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D.B., X.Z., B.P.-B., V.F.-N., O.S., D.M., P.G., A.G.-S., L.A., P.L., L.D.N., S.B.-D., Y.J.C., J.-L.C. and S.P. wrote the manuscript. D.B., X.Z., B.P.-B., V.F.-N., S.D.S., C.Y., S.V., Z.L., I.T., G.I.R., C.C., N.M., S.A.M., Y.I., B.B., S.O., L.Z., X.W., H.J., W.L., T.H., D.L., T.M., B.W., D.Y., L.R., G.U., P.G., F.R., S.-Y.Z., E.J., J.B., A.G.-S., L.A., P.L., L.D.N., S.B.-D., Y.J.C., J.-L.C. and S.P. designed and/or performed experiments. M.L., J.-Y.L., Q.K.W., O.S., D.M., N.M., I.T. and S.A.M. took clinical care of the patients and provided advice.

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Correspondence to Dusan Bogunovic.

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Extended data figures and tables

Extended Data Figure 1 Mutations in ISG15-deficient individuals, allele characterization and serum IFN-α concentrations.

a, Sanger sequencing of ISG15 exon 2 from genomic DNA in kindred C, with the variants highlighted. b, The wild type (WT) and three mutant alleles (G55X, L114fs, E127X- ISG15) were inserted into an expression vector and used to transfect HEK293T cells. Other HEK293T cells were mock-transfected (mock) or left untransfected (not transf.). The cell lysates isolated were subjected to western blotting, with recombinant human (Rh)-ISG15 used as a control. c, d, Plasma samples from P1, P2, P3, P5, P6 and the mother and brother of P5/6 were used in cytopathic protection assays, to measure antiviral activity (c) and blocking antibodies against IFN-α were used to assess specificity (d) (experiment was performed one time).

Extended Data Figure 2 A form of ISG15 that cannot be conjugated rescues the phenotype of ISG15-deficient cells.

a, Lentiviral particles containing luciferase, wild-type (WT) ISG15-RFP or ISG15(ΔGG)-RFP genes were used to transduce hTert-immortalized fibroblasts from C1, a STAT1−/− subject, P1, P2 and P3. RFP-positive cells were obtained by sorting and were cultured for a few weeks. The cells were then treated with 1,000 IU of IFN-α2b for 12 h, washed with PBS and left to rest for 36 h, after which relative mRNA levels for IFIT1 were determined. b, The experimental setting described in a was used in the presence or absence of vehicle control, anti-ISG15 antibodies or control IgG for luciferase and wild-type ISG15–RFP-transduced C1 and P1 hTert-immortalized fibroblasts (showing representative experiments with technical replicates and s.e.m., out of 3 performed).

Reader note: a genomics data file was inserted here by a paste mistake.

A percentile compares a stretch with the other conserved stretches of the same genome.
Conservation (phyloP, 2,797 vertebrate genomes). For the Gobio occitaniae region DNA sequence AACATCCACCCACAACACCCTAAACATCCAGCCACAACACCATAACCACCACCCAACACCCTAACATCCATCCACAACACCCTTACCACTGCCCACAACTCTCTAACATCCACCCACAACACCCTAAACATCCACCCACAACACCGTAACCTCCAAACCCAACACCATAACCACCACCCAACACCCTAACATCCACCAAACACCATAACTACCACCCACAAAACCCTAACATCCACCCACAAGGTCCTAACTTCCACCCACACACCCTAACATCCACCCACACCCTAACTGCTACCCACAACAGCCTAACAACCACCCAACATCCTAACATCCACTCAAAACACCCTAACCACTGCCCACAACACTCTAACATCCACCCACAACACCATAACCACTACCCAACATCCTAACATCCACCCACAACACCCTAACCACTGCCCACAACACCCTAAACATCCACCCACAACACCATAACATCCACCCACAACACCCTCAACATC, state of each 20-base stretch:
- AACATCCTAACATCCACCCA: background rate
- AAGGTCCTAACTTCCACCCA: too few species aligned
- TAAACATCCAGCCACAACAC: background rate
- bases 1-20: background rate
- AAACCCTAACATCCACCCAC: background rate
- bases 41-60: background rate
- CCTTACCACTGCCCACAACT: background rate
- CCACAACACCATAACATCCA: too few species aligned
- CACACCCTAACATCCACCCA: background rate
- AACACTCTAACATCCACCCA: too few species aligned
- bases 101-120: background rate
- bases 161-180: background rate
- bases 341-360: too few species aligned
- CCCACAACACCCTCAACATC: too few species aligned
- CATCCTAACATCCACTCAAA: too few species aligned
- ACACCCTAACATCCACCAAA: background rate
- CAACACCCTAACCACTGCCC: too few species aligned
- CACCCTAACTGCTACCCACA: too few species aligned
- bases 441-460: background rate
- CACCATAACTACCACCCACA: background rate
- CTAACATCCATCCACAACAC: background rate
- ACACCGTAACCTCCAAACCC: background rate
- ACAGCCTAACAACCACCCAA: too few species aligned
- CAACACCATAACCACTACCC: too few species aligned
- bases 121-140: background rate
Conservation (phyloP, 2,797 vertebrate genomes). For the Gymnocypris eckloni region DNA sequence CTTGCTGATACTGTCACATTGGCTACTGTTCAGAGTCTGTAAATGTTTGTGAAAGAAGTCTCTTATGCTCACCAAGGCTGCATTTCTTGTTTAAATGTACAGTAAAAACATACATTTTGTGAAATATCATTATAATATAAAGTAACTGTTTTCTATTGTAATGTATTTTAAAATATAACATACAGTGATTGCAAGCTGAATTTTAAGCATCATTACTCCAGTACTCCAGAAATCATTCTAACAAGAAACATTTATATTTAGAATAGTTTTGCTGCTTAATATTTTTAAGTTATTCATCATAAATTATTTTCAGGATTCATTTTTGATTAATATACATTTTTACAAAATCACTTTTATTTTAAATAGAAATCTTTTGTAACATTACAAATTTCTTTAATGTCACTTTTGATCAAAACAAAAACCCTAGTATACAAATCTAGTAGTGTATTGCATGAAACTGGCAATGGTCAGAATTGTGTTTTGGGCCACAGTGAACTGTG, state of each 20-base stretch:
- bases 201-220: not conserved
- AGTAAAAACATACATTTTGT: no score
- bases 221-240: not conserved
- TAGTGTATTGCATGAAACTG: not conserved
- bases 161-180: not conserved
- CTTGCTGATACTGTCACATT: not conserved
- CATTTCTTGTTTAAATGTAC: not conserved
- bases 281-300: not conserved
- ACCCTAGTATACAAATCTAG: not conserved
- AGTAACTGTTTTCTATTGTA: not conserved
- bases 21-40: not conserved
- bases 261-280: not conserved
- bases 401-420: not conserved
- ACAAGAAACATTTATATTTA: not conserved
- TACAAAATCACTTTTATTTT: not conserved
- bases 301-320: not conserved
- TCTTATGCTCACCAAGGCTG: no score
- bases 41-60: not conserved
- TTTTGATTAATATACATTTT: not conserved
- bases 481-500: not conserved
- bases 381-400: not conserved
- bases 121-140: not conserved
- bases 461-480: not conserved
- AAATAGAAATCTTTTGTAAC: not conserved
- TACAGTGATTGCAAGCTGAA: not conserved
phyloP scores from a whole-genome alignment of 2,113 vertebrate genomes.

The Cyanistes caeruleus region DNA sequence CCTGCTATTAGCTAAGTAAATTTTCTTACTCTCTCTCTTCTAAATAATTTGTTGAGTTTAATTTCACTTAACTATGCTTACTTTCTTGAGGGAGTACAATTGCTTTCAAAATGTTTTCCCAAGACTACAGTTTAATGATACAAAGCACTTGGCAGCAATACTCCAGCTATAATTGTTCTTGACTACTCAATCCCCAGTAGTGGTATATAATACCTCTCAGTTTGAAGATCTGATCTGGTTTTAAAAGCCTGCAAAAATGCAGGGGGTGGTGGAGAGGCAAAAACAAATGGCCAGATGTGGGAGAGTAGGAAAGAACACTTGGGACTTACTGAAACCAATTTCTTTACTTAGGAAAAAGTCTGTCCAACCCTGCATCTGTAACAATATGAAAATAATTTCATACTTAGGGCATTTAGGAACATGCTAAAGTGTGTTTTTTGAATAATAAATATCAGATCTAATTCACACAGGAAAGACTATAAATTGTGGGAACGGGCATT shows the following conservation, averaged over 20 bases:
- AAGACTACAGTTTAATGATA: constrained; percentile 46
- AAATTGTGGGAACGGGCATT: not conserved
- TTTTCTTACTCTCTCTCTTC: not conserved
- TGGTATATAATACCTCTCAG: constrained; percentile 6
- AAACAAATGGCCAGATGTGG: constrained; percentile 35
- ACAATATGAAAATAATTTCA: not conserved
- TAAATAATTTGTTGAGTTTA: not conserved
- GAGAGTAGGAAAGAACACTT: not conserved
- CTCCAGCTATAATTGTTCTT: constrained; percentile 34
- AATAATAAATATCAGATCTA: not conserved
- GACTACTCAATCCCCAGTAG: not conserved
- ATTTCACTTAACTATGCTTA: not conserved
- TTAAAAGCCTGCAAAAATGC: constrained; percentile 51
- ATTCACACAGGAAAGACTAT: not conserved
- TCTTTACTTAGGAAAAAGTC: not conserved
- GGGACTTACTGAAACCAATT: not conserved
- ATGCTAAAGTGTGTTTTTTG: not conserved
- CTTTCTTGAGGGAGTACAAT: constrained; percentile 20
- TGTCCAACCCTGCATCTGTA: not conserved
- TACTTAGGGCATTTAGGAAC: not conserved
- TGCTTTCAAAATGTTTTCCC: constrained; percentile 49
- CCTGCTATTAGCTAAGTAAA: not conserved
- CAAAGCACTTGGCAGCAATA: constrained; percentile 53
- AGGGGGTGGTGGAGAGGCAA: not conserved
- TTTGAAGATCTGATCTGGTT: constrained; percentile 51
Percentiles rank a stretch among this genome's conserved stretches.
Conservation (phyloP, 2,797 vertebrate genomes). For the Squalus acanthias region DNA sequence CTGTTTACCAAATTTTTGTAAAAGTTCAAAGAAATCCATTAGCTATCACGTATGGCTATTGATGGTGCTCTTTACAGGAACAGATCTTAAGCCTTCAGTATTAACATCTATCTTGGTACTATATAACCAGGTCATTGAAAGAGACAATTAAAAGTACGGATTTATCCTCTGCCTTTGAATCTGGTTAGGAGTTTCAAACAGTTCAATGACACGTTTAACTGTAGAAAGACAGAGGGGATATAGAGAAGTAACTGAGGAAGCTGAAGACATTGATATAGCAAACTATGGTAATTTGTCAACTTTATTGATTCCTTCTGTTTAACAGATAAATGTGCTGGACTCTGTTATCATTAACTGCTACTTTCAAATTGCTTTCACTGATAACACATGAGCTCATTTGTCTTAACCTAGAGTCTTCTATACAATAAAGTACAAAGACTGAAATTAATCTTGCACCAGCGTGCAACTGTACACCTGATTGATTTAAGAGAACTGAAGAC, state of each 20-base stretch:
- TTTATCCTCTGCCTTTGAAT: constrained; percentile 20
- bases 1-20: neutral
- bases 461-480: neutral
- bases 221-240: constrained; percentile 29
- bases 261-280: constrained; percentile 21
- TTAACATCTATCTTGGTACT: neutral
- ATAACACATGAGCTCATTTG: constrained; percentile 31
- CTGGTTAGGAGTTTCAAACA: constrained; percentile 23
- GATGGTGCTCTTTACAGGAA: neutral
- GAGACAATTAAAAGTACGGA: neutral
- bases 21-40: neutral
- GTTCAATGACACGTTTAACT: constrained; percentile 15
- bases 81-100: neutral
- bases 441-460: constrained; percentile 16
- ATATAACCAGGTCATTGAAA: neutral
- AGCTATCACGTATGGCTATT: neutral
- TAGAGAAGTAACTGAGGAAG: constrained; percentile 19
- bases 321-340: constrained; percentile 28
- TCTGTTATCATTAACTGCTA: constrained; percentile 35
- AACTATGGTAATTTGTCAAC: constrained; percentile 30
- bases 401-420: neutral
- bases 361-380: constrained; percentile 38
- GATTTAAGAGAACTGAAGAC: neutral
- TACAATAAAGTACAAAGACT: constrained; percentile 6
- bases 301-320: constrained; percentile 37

Extended Data Figure 3 Prolonged IFN signalling, low USP18, and high interferon-stimulated-gene-encoded protein levels in patient-derived cells and in ISG15-silenced human fibrosarcoma HLLR1-1.4 cells.

a, Left panels, SV40-immortalized fibroblasts from two controls (C10 and C12) and two ISG15-deficient patients (P1 and P2) were stimulated with IFN-β (500 pM) for 4 to 36 h. Cell lysates (30 µg) were analysed with the indicated antibodies. Right, EBV-transformed B cells from control (C3) and patient P1 were stimulated with IFN-β for 8 to 24 h. Cell lysates (30 µg) were analysed with the indicated antibodies. b, HLLR1-1.4 cells were transfected with control siRNA or ISG15 siRNA. One day post-transfection, IFN-β (500 pM) was added for various amounts of time. Cell lysates (30 µg) were analysed with the indicated antibodies (MxA and MX1 are used synonymously). c, WISH cells were stimulated and lysates analysed as described in b. d, HLLR1-1.4 cells were transfected with control siRNA, USP18 siRNA and UbcH8 (also known as UBE2E2) siRNA (left) or control siRNA, USP18 siRNA and HERC5 siRNA (right). One day post-transfection, cells were left untreated (naive) or were primed for 8 h with IFN-β (500 pM). Cells were washed and left to rest for 16 h before being pulsed for 30 min with 100 pM IFN-α2 or IFN-β. Cell lysates (30 µg) were analysed with the indicated antibodies.